If 1999 was the year that non-profitable e-commerce companies got a free ride from Wall Street, a new report from Forrester Research shows that 2000 is proving to be the end of the line.
“Financial markets exasperated with non-existent online profits will turn a deaf ear to persistent ‘investment mode’ rhetoric and soundly punish merchants who bleed red ink,” the report says. “Recent stock disasters like Value America and eToys — whose market caps as of January 11, 2000 are down $3.1 billion (US$) and $7.7 billion respectively from 1999 highs — serve as bad omens for online stores that lack unique approach or technology.”
The report concludes that Wall Street’s impatience will also force e-tailers to drastically transform their models.
“To please the Street, online merchants will balance marketing blitzes with a new focus on company fundamentals following their first-quarter earnings announcements,” the report says. “They will follow the lead of Priceline.com, which scaled back expansion plans last fall to grow margins and reduce operating costs.”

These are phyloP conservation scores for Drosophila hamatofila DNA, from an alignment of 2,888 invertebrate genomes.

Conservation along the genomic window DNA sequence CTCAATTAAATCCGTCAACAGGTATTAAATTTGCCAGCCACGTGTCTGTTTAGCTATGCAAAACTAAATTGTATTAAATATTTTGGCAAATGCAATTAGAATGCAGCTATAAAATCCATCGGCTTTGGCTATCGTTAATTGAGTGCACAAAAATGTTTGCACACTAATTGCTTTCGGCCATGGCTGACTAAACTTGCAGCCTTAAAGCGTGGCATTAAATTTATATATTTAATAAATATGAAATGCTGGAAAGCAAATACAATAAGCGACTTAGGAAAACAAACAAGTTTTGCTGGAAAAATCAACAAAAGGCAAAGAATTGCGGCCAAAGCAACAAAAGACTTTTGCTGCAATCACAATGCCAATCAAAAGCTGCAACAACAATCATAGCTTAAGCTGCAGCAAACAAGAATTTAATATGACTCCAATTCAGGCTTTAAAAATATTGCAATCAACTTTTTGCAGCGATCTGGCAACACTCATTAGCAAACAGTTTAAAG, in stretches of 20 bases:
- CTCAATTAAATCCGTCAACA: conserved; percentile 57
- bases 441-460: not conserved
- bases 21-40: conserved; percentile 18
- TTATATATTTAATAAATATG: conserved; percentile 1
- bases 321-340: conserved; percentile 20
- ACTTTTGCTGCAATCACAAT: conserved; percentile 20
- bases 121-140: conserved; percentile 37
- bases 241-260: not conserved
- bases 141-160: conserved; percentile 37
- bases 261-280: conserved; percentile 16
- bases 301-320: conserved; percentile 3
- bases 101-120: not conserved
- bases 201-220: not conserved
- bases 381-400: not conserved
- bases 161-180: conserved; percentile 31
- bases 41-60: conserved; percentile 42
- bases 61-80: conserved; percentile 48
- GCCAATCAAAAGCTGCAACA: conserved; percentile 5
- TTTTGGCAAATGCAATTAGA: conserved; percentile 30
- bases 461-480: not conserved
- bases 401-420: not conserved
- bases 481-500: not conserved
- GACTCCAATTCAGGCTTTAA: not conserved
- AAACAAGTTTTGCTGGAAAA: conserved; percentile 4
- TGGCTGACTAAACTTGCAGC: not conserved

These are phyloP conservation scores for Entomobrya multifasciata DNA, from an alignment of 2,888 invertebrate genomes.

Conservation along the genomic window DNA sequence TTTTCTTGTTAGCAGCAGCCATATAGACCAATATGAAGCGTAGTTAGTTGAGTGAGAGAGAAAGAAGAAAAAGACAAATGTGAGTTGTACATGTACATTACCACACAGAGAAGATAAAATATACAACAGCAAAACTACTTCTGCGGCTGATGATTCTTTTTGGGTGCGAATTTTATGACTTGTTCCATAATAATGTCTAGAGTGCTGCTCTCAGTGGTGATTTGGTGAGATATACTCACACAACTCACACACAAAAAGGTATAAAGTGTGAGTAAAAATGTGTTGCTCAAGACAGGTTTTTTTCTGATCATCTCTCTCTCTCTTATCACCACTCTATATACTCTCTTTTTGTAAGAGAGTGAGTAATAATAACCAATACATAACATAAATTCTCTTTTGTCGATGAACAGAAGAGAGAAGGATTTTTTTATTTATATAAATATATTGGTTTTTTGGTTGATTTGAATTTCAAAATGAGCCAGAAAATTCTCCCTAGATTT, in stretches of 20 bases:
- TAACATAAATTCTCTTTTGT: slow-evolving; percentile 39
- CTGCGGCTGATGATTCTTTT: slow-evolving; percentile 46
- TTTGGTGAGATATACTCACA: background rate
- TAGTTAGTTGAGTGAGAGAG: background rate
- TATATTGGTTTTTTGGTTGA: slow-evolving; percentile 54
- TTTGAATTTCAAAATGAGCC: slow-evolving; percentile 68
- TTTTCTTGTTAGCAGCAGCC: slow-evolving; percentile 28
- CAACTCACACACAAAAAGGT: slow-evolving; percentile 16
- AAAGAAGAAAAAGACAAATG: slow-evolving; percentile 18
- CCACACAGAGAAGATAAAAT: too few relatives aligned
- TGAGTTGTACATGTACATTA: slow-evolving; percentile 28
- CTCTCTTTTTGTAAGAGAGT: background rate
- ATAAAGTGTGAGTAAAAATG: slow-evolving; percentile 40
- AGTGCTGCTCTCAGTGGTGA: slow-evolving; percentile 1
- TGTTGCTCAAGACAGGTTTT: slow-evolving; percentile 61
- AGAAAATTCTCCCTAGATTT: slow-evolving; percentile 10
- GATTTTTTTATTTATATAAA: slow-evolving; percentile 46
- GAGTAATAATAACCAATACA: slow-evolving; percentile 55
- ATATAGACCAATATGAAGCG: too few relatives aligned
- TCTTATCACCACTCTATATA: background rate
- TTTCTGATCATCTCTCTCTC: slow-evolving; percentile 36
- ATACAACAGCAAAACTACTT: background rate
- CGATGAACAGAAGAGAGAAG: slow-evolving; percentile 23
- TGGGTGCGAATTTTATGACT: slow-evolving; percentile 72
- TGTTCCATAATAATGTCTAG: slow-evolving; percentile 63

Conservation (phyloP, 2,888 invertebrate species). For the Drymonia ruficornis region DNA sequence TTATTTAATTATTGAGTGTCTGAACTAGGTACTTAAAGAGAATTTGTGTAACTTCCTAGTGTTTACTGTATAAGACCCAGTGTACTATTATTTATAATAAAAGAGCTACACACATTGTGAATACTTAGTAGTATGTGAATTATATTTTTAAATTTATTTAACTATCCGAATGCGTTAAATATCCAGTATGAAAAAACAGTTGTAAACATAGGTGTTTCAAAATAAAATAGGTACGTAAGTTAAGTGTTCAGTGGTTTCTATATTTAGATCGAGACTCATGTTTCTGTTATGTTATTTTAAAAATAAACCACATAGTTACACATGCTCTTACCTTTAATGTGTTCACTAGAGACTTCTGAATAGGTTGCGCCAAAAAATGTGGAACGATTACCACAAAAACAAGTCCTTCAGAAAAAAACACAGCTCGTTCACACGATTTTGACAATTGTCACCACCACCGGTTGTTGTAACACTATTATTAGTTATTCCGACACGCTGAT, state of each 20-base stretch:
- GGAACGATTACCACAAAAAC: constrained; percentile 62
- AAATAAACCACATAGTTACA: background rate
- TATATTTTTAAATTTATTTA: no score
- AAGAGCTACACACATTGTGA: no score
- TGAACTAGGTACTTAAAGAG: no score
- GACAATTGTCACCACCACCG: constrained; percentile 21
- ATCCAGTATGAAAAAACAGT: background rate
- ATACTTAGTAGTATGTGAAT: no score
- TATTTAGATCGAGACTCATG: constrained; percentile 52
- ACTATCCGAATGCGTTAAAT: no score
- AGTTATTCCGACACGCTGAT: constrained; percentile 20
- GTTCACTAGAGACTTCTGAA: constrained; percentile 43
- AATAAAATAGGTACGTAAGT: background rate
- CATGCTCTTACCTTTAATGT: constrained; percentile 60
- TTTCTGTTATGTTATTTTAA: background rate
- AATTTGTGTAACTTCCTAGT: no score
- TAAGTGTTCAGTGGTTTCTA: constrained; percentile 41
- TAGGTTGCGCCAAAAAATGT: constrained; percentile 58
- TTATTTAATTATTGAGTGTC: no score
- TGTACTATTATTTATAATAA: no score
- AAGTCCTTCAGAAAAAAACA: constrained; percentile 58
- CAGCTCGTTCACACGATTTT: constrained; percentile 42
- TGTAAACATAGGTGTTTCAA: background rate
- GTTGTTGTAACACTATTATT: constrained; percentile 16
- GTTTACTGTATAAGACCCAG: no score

Thinning Profit Margins
One of the contributing factors to this day of reckoning for online merchants has been thinning profit margins, the report notes.
“Retailers already struggling to maintain margins in the face of price erosion will find additional customer growth a mixed blessing,” the report says. “As ONSALE confessed before its merger with egghead.com, it’s tough to scale back a business that sells products at or below cost.”
New Markets Require Huge Investment
Additionally, e-tailers have found that expansion carries a huge price tag.
For example, the report points out that even a single category U.S. Web site must spend at least $40.5 million to launch its site and another $48.8 million for annual maintenance to remain competitive.
The report adds that Europeans face the same problem. In order for an e-commerce site to be competitive in Europe, the report said the price tag is a minimum of $11.3 million, plus $5 million for each country in which it operates.
Year of Consolidation
As a result, Forrester contends that 2000 will also be a year of widespread e-tailer consolidation, as startups huddle together for competitive leverage while brick-and-mortar giants “buy the talent, technologies and processes” needed to put them in the online arena.
Revenge of the Brick-And-Clicks
Finally, the report concludes that 2000 will usher in a new era that is characterized by a few large brick-and-click players that will be able to successfully exploit deep customer relationships and a presence across multiple channels to entrench themselves.
“These firms will ditch new economy platitudes in favor of unfashionable old metrics like margins, profits and customer retention costs,” the report says.